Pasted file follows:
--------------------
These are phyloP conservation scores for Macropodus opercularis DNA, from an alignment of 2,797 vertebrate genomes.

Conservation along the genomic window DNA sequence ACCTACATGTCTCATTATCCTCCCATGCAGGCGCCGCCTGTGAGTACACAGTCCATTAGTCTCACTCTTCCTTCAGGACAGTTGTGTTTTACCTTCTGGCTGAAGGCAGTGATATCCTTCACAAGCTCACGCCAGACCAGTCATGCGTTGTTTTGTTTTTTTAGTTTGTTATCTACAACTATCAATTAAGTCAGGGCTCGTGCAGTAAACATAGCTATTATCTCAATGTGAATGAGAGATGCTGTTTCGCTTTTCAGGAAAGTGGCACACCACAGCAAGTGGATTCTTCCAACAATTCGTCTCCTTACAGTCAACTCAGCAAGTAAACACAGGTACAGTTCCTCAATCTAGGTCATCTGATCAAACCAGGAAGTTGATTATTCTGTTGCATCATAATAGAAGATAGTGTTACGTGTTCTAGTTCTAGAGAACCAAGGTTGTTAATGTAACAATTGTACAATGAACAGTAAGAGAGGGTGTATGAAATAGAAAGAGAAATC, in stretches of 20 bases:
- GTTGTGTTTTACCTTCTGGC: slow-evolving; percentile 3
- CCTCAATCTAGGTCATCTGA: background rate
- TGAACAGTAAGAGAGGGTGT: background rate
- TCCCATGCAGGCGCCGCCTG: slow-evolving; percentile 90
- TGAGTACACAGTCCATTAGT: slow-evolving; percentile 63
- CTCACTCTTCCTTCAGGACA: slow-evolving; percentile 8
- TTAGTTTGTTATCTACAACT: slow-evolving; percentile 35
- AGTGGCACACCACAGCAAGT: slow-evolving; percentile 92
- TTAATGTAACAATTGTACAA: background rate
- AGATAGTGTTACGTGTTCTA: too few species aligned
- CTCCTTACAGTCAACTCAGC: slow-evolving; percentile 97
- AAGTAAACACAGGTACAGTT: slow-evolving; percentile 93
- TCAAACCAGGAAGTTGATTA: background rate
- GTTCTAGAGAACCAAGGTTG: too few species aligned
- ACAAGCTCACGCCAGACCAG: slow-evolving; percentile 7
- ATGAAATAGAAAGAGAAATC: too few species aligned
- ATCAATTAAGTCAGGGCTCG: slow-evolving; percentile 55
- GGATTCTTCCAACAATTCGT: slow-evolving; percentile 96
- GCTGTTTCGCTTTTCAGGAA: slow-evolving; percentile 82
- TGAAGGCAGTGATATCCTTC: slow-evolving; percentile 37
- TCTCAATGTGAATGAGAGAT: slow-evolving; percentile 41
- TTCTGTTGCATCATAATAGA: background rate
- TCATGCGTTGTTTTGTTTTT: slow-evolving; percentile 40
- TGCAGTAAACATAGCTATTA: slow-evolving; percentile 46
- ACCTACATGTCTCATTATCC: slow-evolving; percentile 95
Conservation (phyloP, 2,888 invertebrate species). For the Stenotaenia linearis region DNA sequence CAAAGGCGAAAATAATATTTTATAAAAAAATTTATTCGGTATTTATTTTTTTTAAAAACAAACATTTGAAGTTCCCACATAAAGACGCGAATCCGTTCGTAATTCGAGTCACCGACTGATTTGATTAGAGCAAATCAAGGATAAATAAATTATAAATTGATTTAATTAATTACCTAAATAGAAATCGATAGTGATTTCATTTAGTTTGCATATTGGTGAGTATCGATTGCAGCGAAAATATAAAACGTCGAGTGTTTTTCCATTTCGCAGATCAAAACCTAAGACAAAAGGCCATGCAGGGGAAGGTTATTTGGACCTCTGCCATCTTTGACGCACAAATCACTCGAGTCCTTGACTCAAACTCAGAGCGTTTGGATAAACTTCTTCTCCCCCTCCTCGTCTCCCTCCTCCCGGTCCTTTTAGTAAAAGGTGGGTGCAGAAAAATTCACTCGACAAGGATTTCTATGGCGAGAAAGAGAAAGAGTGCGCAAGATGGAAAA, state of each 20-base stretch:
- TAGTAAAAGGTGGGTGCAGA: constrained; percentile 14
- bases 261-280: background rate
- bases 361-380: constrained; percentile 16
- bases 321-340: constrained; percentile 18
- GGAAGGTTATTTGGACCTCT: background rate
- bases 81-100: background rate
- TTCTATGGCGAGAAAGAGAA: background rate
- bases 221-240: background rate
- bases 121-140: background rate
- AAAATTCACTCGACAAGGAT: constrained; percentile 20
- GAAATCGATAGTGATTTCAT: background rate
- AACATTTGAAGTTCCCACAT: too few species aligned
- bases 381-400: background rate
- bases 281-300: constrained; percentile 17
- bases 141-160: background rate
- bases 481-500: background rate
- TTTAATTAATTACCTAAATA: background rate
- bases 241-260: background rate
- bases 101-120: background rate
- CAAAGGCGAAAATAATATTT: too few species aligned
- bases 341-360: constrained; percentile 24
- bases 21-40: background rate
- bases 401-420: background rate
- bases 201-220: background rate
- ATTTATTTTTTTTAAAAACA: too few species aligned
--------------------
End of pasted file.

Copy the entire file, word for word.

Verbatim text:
These are phyloP conservation scores for Macropodus opercularis DNA, from an alignment of 2,797 vertebrate genomes.

Conservation along the genomic window DNA sequence ACCTACATGTCTCATTATCCTCCCATGCAGGCGCCGCCTGTGAGTACACAGTCCATTAGTCTCACTCTTCCTTCAGGACAGTTGTGTTTTACCTTCTGGCTGAAGGCAGTGATATCCTTCACAAGCTCACGCCAGACCAGTCATGCGTTGTTTTGTTTTTTTAGTTTGTTATCTACAACTATCAATTAAGTCAGGGCTCGTGCAGTAAACATAGCTATTATCTCAATGTGAATGAGAGATGCTGTTTCGCTTTTCAGGAAAGTGGCACACCACAGCAAGTGGATTCTTCCAACAATTCGTCTCCTTACAGTCAACTCAGCAAGTAAACACAGGTACAGTTCCTCAATCTAGGTCATCTGATCAAACCAGGAAGTTGATTATTCTGTTGCATCATAATAGAAGATAGTGTTACGTGTTCTAGTTCTAGAGAACCAAGGTTGTTAATGTAACAATTGTACAATGAACAGTAAGAGAGGGTGTATGAAATAGAAAGAGAAATC, in stretches of 20 bases:
- GTTGTGTTTTACCTTCTGGC: slow-evolving; percentile 3
- CCTCAATCTAGGTCATCTGA: background rate
- TGAACAGTAAGAGAGGGTGT: background rate
- TCCCATGCAGGCGCCGCCTG: slow-evolving; percentile 90
- TGAGTACACAGTCCATTAGT: slow-evolving; percentile 63
- CTCACTCTTCCTTCAGGACA: slow-evolving; percentile 8
- TTAGTTTGTTATCTACAACT: slow-evolving; percentile 35
- AGTGGCACACCACAGCAAGT: slow-evolving; percentile 92
- TTAATGTAACAATTGTACAA: background rate
- AGATAGTGTTACGTGTTCTA: too few species aligned
- CTCCTTACAGTCAACTCAGC: slow-evolving; percentile 97
- AAGTAAACACAGGTACAGTT: slow-evolving; percentile 93
- TCAAACCAGGAAGTTGATTA: background rate
- GTTCTAGAGAACCAAGGTTG: too few species aligned
- ACAAGCTCACGCCAGACCAG: slow-evolving; percentile 7
- ATGAAATAGAAAGAGAAATC: too few species aligned
- ATCAATTAAGTCAGGGCTCG: slow-evolving; percentile 55
- GGATTCTTCCAACAATTCGT: slow-evolving; percentile 96
- GCTGTTTCGCTTTTCAGGAA: slow-evolving; percentile 82
- TGAAGGCAGTGATATCCTTC: slow-evolving; percentile 37
- TCTCAATGTGAATGAGAGAT: slow-evolving; percentile 41
- TTCTGTTGCATCATAATAGA: background rate
- TCATGCGTTGTTTTGTTTTT: slow-evolving; percentile 40
- TGCAGTAAACATAGCTATTA: slow-evolving; percentile 46
- ACCTACATGTCTCATTATCC: slow-evolving; percentile 95
Conservation (phyloP, 2,888 invertebrate species). For the Stenotaenia linearis region DNA sequence CAAAGGCGAAAATAATATTTTATAAAAAAATTTATTCGGTATTTATTTTTTTTAAAAACAAACATTTGAAGTTCCCACATAAAGACGCGAATCCGTTCGTAATTCGAGTCACCGACTGATTTGATTAGAGCAAATCAAGGATAAATAAATTATAAATTGATTTAATTAATTACCTAAATAGAAATCGATAGTGATTTCATTTAGTTTGCATATTGGTGAGTATCGATTGCAGCGAAAATATAAAACGTCGAGTGTTTTTCCATTTCGCAGATCAAAACCTAAGACAAAAGGCCATGCAGGGGAAGGTTATTTGGACCTCTGCCATCTTTGACGCACAAATCACTCGAGTCCTTGACTCAAACTCAGAGCGTTTGGATAAACTTCTTCTCCCCCTCCTCGTCTCCCTCCTCCCGGTCCTTTTAGTAAAAGGTGGGTGCAGAAAAATTCACTCGACAAGGATTTCTATGGCGAGAAAGAGAAAGAGTGCGCAAGATGGAAAA, state of each 20-base stretch:
- TAGTAAAAGGTGGGTGCAGA: constrained; percentile 14
- bases 261-280: background rate
- bases 361-380: constrained; percentile 16
- bases 321-340: constrained; percentile 18
- GGAAGGTTATTTGGACCTCT: background rate
- bases 81-100: background rate
- TTCTATGGCGAGAAAGAGAA: background rate
- bases 221-240: background rate
- bases 121-140: background rate
- AAAATTCACTCGACAAGGAT: constrained; percentile 20
- GAAATCGATAGTGATTTCAT: background rate
- AACATTTGAAGTTCCCACAT: too few species aligned
- bases 381-400: background rate
- bases 281-300: constrained; percentile 17
- bases 141-160: background rate
- bases 481-500: background rate
- TTTAATTAATTACCTAAATA: background rate
- bases 241-260: background rate
- bases 101-120: background rate
- CAAAGGCGAAAATAATATTT: too few species aligned
- bases 341-360: constrained; percentile 24
- bases 21-40: background rate
- bases 401-420: background rate
- bases 201-220: background rate
- ATTTATTTTTTTTAAAAACA: too few species aligned